Electrification effects on firm productivity in Ethiopia

Project Active from to Energy

  • Policymakers and academics are still in the dark about how exactly energy investments translate into growth in developing countries, and in particular how increased electrical capacity drives industrialisation.
  • Using data on how Ethiopia’s electricity grid has expanded over time, this project estimated the impact of electrification on medium and large firms' productivity.
  • Preliminary results suggested that firm electrification is associated with a shift in production inputs away from labour towards capital.
  • Additionally, the project’s findings and visualisations brought light to other important issues in Ethiopian energy policy.

Although it seems obvious to most observers that reliable access to energy is a key driver of economic growth, the exact relationship between energy and growth remains unclear. This project sought to uncover the mechanisms of this relationship in Ethiopia.

By combining firm panel data from the Ethiopian Central Statistical Agency and grid data from Ethiopian Electric Power (EEP), this project examined patterns in grid expansion in the country in order to estimate the effect of electrification on medium and large firms’ productivity in Ethiopia.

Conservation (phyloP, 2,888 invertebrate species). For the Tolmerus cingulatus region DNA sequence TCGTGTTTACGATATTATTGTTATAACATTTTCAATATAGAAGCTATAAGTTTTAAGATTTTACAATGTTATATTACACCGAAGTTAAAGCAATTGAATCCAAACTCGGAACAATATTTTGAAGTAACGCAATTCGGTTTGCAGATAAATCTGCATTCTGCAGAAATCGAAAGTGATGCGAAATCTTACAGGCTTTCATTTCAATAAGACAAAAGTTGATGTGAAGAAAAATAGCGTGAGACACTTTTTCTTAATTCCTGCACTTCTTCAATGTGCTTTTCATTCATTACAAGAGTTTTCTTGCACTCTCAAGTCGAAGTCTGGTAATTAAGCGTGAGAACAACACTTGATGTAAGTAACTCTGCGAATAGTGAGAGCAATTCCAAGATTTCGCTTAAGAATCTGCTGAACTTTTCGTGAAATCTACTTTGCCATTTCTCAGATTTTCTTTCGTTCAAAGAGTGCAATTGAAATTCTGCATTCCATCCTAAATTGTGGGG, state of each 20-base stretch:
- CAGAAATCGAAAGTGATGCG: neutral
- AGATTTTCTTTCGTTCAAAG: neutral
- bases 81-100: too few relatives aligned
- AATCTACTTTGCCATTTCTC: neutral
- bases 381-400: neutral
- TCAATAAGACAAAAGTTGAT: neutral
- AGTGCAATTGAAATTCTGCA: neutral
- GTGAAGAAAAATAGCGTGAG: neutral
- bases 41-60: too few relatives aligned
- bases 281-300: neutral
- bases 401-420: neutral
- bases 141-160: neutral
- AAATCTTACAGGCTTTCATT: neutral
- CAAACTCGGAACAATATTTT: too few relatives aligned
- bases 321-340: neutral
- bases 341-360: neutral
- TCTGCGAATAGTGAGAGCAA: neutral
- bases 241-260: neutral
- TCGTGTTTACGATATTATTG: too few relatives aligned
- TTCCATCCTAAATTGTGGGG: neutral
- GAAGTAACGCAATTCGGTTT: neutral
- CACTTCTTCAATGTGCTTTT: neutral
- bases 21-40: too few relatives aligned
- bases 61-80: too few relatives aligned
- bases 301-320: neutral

Preliminary results indicated that connected firms, conditional on size, productivity, and regional shocks, appear to shift production inputs away from labour in favour of a higher share of capital.

However, the implications of this factor substitution on productivity are still under study. Moreover, these correlational results are yet to be confirmed as a causal relationship, which the researcher plans to study further.

Nevertheless, these initial findings have suggested that electrification may be a significant driver of firms’ supply-side behaviour, with potentially significant consequences for economic growth.

A number of additional issues arose from discussions of the project’s preliminary findings with Ethiopian policymakers. Such issues included the financial viability of the tariff structure of Ethiopian Electric Power (EEP), and the need to further investigate infrastructure complementarities in Ethiopia, particularly in rural areas.